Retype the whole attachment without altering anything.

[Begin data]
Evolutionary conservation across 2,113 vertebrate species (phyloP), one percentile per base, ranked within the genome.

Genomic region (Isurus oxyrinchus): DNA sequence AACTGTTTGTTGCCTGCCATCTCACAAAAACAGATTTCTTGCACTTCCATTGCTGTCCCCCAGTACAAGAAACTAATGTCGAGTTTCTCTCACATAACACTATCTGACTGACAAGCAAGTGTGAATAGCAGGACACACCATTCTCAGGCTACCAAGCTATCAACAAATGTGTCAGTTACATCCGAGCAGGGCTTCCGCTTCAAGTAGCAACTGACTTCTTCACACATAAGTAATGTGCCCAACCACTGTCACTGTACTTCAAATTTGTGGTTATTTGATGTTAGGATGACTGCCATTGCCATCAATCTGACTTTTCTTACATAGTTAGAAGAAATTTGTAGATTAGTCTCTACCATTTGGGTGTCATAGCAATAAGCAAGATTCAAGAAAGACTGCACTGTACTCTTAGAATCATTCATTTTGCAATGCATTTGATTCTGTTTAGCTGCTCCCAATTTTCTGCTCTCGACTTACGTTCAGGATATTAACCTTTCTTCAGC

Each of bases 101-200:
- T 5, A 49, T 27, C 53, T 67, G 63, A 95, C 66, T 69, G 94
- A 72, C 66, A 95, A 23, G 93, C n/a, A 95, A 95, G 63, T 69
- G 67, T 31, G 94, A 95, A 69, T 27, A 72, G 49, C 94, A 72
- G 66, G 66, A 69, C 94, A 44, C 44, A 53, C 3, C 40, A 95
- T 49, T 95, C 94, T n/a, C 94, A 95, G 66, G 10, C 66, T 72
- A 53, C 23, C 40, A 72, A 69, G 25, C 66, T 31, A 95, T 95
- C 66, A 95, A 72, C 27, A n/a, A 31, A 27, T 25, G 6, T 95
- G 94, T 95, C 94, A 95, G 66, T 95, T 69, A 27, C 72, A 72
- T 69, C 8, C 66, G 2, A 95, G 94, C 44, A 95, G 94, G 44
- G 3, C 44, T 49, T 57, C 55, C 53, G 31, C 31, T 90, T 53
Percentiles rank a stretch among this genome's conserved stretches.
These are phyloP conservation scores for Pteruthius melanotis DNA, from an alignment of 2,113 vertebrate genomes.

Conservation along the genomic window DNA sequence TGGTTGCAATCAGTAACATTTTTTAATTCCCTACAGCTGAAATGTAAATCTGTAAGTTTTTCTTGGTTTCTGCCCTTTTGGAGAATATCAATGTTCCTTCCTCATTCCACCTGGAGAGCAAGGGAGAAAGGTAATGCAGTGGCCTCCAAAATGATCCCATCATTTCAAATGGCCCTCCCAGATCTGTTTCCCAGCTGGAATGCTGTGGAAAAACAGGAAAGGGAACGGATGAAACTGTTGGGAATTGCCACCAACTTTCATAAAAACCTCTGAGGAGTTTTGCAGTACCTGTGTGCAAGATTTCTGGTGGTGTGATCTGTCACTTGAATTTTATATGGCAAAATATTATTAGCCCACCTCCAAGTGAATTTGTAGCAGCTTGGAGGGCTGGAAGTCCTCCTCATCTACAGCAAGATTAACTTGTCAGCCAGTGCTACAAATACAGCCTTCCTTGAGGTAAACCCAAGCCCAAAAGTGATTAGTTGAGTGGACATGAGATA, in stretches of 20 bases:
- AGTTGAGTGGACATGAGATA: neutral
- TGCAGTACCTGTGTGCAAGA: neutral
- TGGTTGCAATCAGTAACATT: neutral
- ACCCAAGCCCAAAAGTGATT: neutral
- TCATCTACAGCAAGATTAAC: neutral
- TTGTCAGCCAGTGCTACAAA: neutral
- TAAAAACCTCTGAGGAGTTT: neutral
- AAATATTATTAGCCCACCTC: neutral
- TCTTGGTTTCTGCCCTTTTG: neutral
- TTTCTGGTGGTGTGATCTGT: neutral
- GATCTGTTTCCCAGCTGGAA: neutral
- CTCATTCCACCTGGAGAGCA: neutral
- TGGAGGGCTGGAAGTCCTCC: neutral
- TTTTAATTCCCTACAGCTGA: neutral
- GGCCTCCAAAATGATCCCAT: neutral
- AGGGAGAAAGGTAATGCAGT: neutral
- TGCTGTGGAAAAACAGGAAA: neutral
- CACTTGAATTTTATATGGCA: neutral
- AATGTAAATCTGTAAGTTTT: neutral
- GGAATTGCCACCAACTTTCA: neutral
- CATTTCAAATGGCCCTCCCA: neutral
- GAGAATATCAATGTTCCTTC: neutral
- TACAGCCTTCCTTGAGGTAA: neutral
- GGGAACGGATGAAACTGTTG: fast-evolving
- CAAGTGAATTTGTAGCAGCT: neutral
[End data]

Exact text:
Evolutionary conservation across 2,113 vertebrate species (phyloP), one percentile per base, ranked within the genome.

Genomic region (Isurus oxyrinchus): DNA sequence AACTGTTTGTTGCCTGCCATCTCACAAAAACAGATTTCTTGCACTTCCATTGCTGTCCCCCAGTACAAGAAACTAATGTCGAGTTTCTCTCACATAACACTATCTGACTGACAAGCAAGTGTGAATAGCAGGACACACCATTCTCAGGCTACCAAGCTATCAACAAATGTGTCAGTTACATCCGAGCAGGGCTTCCGCTTCAAGTAGCAACTGACTTCTTCACACATAAGTAATGTGCCCAACCACTGTCACTGTACTTCAAATTTGTGGTTATTTGATGTTAGGATGACTGCCATTGCCATCAATCTGACTTTTCTTACATAGTTAGAAGAAATTTGTAGATTAGTCTCTACCATTTGGGTGTCATAGCAATAAGCAAGATTCAAGAAAGACTGCACTGTACTCTTAGAATCATTCATTTTGCAATGCATTTGATTCTGTTTAGCTGCTCCCAATTTTCTGCTCTCGACTTACGTTCAGGATATTAACCTTTCTTCAGC

Each of bases 101-200:
- T 5, A 49, T 27, C 53, T 67, G 63, A 95, C 66, T 69, G 94
- A 72, C 66, A 95, A 23, G 93, C n/a, A 95, A 95, G 63, T 69
- G 67, T 31, G 94, A 95, A 69, T 27, A 72, G 49, C 94, A 72
- G 66, G 66, A 69, C 94, A 44, C 44, A 53, C 3, C 40, A 95
- T 49, T 95, C 94, T n/a, C 94, A 95, G 66, G 10, C 66, T 72
- A 53, C 23, C 40, A 72, A 69, G 25, C 66, T 31, A 95, T 95
- C 66, A 95, A 72, C 27, A n/a, A 31, A 27, T 25, G 6, T 95
- G 94, T 95, C 94, A 95, G 66, T 95, T 69, A 27, C 72, A 72
- T 69, C 8, C 66, G 2, A 95, G 94, C 44, A 95, G 94, G 44
- G 3, C 44, T 49, T 57, C 55, C 53, G 31, C 31, T 90, T 53
Percentiles rank a stretch among this genome's conserved stretches.
These are phyloP conservation scores for Pteruthius melanotis DNA, from an alignment of 2,113 vertebrate genomes.

Conservation along the genomic window DNA sequence TGGTTGCAATCAGTAACATTTTTTAATTCCCTACAGCTGAAATGTAAATCTGTAAGTTTTTCTTGGTTTCTGCCCTTTTGGAGAATATCAATGTTCCTTCCTCATTCCACCTGGAGAGCAAGGGAGAAAGGTAATGCAGTGGCCTCCAAAATGATCCCATCATTTCAAATGGCCCTCCCAGATCTGTTTCCCAGCTGGAATGCTGTGGAAAAACAGGAAAGGGAACGGATGAAACTGTTGGGAATTGCCACCAACTTTCATAAAAACCTCTGAGGAGTTTTGCAGTACCTGTGTGCAAGATTTCTGGTGGTGTGATCTGTCACTTGAATTTTATATGGCAAAATATTATTAGCCCACCTCCAAGTGAATTTGTAGCAGCTTGGAGGGCTGGAAGTCCTCCTCATCTACAGCAAGATTAACTTGTCAGCCAGTGCTACAAATACAGCCTTCCTTGAGGTAAACCCAAGCCCAAAAGTGATTAGTTGAGTGGACATGAGATA, in stretches of 20 bases:
- AGTTGAGTGGACATGAGATA: neutral
- TGCAGTACCTGTGTGCAAGA: neutral
- TGGTTGCAATCAGTAACATT: neutral
- ACCCAAGCCCAAAAGTGATT: neutral
- TCATCTACAGCAAGATTAAC: neutral
- TTGTCAGCCAGTGCTACAAA: neutral
- TAAAAACCTCTGAGGAGTTT: neutral
- AAATATTATTAGCCCACCTC: neutral
- TCTTGGTTTCTGCCCTTTTG: neutral
- TTTCTGGTGGTGTGATCTGT: neutral
- GATCTGTTTCCCAGCTGGAA: neutral
- CTCATTCCACCTGGAGAGCA: neutral
- TGGAGGGCTGGAAGTCCTCC: neutral
- TTTTAATTCCCTACAGCTGA: neutral
- GGCCTCCAAAATGATCCCAT: neutral
- AGGGAGAAAGGTAATGCAGT: neutral
- TGCTGTGGAAAAACAGGAAA: neutral
- CACTTGAATTTTATATGGCA: neutral
- AATGTAAATCTGTAAGTTTT: neutral
- GGAATTGCCACCAACTTTCA: neutral
- CATTTCAAATGGCCCTCCCA: neutral
- GAGAATATCAATGTTCCTTC: neutral
- TACAGCCTTCCTTGAGGTAA: neutral
- GGGAACGGATGAAACTGTTG: fast-evolving
- CAAGTGAATTTGTAGCAGCT: neutral